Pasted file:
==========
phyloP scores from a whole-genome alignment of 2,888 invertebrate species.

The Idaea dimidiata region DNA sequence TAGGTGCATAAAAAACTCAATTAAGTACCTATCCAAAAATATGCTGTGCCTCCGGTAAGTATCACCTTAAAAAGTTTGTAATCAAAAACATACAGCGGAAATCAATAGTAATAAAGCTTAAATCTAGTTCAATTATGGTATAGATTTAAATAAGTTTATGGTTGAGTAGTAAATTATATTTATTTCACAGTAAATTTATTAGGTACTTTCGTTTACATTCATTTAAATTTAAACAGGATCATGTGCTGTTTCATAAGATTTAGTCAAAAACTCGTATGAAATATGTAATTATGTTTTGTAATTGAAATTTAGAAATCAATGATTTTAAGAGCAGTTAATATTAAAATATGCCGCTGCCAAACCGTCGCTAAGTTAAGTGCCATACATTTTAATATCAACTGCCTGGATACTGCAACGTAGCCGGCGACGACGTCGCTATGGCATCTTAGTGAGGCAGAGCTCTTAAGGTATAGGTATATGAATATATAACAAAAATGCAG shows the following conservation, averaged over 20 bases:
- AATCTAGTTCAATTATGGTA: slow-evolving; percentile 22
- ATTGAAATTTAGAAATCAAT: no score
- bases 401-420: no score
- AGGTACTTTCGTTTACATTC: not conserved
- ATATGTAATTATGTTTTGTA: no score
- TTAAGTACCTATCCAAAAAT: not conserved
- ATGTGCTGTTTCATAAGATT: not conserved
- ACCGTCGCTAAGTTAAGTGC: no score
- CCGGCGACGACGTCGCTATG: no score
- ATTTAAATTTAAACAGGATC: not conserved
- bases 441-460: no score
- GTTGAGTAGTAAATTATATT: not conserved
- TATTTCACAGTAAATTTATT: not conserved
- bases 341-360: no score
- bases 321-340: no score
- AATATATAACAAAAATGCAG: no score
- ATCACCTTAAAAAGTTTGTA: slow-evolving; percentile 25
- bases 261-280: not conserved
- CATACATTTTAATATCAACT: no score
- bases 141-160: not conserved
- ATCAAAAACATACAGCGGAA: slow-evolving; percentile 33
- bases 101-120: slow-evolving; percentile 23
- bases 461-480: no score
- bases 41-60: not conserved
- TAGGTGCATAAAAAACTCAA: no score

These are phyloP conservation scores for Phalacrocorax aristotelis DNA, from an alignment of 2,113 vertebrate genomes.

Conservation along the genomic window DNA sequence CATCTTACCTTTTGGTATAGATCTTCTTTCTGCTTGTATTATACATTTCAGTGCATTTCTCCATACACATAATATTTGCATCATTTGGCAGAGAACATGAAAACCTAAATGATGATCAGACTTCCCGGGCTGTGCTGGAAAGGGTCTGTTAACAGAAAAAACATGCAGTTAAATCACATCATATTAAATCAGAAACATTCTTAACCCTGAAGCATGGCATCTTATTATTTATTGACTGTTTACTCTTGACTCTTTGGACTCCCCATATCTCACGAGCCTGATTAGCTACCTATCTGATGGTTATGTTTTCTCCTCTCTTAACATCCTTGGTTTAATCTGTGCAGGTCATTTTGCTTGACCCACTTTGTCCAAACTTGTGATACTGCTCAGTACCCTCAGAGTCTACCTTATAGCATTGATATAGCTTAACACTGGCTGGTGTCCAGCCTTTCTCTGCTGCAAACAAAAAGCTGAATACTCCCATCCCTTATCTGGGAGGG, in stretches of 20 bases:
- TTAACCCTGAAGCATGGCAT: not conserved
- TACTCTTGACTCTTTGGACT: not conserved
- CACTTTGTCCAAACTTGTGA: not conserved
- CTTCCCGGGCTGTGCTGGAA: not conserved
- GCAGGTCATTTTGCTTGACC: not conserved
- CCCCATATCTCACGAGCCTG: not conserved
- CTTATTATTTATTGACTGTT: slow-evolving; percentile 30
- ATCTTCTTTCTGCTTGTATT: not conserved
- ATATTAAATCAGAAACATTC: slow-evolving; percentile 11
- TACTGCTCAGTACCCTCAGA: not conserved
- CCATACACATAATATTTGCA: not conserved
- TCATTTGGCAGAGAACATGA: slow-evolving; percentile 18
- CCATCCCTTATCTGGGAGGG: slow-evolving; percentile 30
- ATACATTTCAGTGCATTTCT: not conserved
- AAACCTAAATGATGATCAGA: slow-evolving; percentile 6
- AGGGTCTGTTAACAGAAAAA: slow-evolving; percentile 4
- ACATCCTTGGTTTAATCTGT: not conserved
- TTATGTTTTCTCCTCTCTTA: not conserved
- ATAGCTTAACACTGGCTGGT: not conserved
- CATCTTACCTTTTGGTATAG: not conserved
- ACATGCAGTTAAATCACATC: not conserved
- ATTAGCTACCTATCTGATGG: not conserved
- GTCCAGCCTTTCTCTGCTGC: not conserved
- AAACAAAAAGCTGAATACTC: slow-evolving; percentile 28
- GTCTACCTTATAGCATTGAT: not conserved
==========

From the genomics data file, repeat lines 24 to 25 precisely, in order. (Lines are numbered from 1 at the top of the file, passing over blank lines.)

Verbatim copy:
- bases 101-120: slow-evolving; percentile 23
- bases 461-480: no score